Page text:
Market Overview

An Ugly October Punishes A Slew Of Sector ETFs

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An Ugly October Punishes A Slew Of Sector ETFs

For some market participants the real treat on Oct. 31 won't be Halloween candy, but rather the end of the month.

Over the history of U.S. equity markets, October has been a challenging month for stocks and October 2018 lived up to that reputation. As of Oct. 29, the S&P 500 sported a month-to-date decline of 9.4 percent, putting the benchmark U.S. equity index on pace for its sixth-worst October performance in history.

What Happened

Not only has this year brought another October challenge for domestic stocks, October 2018 is poised to be one of the worst months for stocks in 45 years.

“Also, month-to-date, the S&P 500 is having its 34th worst month on record and its worst month since Feb. 2009, when it lost 11.0%,” said S&P Dow Jones Indices. “The top ten worst months in S&P 500 history in chronological order date back to Nov. 1973, nearly 45 years ago, when the S&P 500 lost 11.4%, the most in 26 years, since Nov. 1948, when it lost 10.8%.”

Underscoring the weakness in U.S. stocks this month are significant declines across size segments, indicating mid- and small-cap names have not been immune to the selloff.

Why It's Important

Sector-level weakness was particularly acute this month with some sectors, including consumer discretionary and energy, notching some of their worst monthly performances on record. The Energy Select Sector SPDR (NYSE: XLE), the largest equity-based energy exchange traded fund, is lower by 13 percent this month.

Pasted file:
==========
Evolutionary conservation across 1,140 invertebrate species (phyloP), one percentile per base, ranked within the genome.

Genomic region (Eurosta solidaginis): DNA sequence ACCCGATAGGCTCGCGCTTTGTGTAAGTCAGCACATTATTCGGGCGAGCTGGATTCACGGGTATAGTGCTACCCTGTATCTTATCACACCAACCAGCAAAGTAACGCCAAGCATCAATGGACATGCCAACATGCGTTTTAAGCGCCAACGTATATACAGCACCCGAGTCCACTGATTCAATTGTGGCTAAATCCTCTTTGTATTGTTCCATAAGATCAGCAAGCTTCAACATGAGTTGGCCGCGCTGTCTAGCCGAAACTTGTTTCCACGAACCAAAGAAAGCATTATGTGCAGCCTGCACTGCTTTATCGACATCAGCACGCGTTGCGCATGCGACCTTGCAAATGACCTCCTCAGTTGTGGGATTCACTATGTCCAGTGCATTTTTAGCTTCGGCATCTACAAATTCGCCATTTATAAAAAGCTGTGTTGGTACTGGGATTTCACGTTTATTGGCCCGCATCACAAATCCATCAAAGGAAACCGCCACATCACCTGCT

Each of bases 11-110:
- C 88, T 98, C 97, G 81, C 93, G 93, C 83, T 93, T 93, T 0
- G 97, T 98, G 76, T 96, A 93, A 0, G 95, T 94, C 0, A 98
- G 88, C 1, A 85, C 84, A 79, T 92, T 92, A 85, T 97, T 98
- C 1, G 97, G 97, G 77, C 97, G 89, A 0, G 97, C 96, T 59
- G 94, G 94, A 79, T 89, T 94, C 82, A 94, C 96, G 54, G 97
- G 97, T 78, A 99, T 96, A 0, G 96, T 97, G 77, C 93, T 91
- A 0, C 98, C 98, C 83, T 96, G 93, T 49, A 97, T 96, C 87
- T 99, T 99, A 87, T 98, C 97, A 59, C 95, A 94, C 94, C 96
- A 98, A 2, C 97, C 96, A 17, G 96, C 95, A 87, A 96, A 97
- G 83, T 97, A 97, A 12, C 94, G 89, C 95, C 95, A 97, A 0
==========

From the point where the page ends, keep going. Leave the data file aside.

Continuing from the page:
Energy was the worst performing sector across the sizes, losing 13.8%, 19.1% and 21.7% in large-, mid-, and small-caps, respectively, as the S&P GSCI (WTI) Crude Oil lost 8.5% month-to-date (through Oct. 29, 2018),” according to S&P Dow Jones.

Weakness in Amazon.com Inc. (NASDAQ: AMZN) is highlighting concentration risks in cap-weighted consumer discretionary ETFs like the Consumer Discretionary Select Sector SPDR (NYSE: XLY). Amazon, by far the largest holding in a slew of large-cap, cap-weighted consumer cyclical ETFs, is down 23.65 percent this month. As a result, XLY is lower by 11 percent.

Like the S&P 500 Energy Index, the S&P 500 Consumer Discretionary Index is on pace for its third-worst month on record.

What's Next

Past performance is never a guarantee of future returns, but historical data confirm that when stocks experience significant October losses, November can be rough as well.

“In the past, the S&P 500 lost in all the Nov. months following the most losing Oct.’s. The Nov. returns of the S&P 500 in 1987, 1929, 2008, 1932, 1937 were -8.5%, -13.4%, -7.5%, -5.9% and -10.1%, respectively,” said S&P Dow Jones.

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